Microsoft yesterday made available on its website a public beta of a new version of its System Center Data Protection Manager backup and recovery software that includes more advanced integrated support of Microsoft applications and tape backup.
The current version of the software, DPM 2006, requires users to rely on third-party vendors to back up Microsoft applications such as SQL Server, Exchange and SharePoint Server, as well as to write backups to tape, said Jason Buffington, senior product manager at Microsoft.
DPM version 2 is available for download on Microsoft's Web site, and now supports backup of applications, including the use of clusters, Buffington said. Support for Exchange and SQL Server are available in the first beta; support for SharePoint Server will be available in the second beta, due in early spring, he said.
Another new feature in the software is the ability to write directly to tape stystems, Buffington said. The software also can store up to 512 past iterations of data on disk, which lets users restore files. The software can also write the backup copies to tape asynchronously, he said.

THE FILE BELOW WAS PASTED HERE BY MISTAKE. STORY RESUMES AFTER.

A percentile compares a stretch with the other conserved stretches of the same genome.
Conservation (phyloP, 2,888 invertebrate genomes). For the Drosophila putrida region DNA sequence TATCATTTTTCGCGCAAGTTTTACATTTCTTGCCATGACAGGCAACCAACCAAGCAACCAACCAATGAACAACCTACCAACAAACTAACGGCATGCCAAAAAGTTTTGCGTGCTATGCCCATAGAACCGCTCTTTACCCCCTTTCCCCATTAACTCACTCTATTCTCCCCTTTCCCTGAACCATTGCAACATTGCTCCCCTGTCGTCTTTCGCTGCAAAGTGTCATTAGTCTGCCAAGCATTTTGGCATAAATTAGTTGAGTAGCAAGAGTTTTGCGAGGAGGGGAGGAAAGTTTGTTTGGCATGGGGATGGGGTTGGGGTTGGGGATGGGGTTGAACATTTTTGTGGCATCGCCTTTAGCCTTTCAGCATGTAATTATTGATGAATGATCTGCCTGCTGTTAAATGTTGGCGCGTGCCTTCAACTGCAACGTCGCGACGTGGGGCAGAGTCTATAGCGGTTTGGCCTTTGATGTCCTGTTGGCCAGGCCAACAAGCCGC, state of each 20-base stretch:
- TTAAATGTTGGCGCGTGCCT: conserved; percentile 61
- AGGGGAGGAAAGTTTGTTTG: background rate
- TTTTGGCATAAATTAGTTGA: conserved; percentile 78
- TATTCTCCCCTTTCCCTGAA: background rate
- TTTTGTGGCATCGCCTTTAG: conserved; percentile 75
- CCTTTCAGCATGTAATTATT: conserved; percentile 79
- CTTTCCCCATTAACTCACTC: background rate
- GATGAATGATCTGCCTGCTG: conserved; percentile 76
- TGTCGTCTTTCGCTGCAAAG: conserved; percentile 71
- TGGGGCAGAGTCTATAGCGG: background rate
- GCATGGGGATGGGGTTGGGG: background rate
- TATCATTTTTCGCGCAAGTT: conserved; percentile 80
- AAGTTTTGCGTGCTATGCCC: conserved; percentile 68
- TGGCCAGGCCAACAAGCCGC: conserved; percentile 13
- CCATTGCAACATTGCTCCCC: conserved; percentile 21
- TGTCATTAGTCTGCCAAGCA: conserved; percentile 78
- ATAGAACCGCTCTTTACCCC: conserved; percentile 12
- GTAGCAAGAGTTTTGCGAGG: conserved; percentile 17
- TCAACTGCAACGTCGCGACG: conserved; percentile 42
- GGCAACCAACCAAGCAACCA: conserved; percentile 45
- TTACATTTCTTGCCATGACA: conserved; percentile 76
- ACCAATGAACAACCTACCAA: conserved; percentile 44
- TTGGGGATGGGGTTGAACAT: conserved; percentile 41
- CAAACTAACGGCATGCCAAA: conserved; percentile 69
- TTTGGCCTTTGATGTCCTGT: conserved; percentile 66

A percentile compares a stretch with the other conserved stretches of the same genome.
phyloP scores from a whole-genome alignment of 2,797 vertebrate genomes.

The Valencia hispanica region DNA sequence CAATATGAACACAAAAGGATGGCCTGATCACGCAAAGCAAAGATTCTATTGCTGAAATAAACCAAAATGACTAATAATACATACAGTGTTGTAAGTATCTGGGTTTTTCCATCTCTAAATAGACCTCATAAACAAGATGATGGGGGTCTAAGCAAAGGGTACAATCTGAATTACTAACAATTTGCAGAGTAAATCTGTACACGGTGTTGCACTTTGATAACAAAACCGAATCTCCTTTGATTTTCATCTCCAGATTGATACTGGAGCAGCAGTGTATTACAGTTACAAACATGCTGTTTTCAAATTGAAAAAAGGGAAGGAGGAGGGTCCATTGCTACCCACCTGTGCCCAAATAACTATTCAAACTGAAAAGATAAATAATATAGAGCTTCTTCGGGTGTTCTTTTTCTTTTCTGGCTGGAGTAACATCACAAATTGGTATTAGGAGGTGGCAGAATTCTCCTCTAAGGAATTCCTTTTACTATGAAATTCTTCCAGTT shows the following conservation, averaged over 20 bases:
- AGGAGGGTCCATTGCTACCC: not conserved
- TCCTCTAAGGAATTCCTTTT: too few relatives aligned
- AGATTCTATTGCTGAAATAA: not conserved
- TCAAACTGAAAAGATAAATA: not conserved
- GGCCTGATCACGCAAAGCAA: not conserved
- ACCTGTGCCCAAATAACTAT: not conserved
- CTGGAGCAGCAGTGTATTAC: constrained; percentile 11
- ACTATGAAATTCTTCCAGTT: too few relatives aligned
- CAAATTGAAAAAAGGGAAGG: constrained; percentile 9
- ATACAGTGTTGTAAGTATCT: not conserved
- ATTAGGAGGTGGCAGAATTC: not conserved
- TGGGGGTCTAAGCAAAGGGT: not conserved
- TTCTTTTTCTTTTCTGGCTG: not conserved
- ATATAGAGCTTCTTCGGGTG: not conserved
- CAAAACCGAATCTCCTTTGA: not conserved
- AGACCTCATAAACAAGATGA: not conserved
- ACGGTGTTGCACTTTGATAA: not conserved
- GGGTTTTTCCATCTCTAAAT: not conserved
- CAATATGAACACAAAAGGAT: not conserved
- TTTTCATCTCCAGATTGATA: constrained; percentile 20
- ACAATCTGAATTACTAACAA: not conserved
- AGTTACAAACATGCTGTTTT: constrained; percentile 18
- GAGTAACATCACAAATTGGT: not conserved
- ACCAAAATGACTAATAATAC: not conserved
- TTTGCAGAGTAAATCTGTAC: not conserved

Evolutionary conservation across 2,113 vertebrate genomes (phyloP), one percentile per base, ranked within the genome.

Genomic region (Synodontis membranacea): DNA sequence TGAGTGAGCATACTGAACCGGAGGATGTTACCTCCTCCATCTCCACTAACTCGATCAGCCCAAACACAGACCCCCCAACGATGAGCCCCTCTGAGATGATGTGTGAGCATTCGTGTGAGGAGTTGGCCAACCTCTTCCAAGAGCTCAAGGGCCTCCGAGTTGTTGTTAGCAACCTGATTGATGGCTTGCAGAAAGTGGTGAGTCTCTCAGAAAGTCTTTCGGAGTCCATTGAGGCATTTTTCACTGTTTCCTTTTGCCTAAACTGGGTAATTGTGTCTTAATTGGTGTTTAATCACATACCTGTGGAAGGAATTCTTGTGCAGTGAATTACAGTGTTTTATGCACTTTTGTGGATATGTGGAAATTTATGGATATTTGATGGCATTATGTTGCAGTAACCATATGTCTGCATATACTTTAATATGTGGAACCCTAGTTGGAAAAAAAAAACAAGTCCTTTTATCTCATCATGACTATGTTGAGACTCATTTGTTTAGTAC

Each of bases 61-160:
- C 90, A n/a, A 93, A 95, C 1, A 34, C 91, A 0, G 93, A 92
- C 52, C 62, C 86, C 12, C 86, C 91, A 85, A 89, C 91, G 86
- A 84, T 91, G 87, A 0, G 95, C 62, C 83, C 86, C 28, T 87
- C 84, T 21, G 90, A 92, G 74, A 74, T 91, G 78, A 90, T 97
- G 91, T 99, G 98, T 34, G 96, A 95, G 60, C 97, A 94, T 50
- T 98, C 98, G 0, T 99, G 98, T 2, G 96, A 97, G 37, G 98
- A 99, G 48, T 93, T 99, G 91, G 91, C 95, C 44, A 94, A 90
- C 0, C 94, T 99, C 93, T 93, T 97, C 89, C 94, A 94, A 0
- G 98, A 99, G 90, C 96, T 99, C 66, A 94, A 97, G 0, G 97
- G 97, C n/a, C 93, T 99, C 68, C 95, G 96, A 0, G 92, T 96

For organizations that are already using backup software, but that would like to take advantage of the new Microsoft-specific features, DPM works with other backup applications such as BrightStor ARCserve Backup from CA; Galaxy Express from CommVault Systems and NetWorker from EMC.
Microsoft said it expects to ship the final version of the product next summer. Pricing of the new version of DPM 2006 is not available but the current version retails for US$950 for the DPM server and includes three agents for servers to be backed up. The software runs on Microsoft Windows Server 2003 with Service Pack 1 and can also run on the same system as Microsoft Windows Storage Server, Buffington said.
Buffington would not say how many copies of DPM have been sold thus far.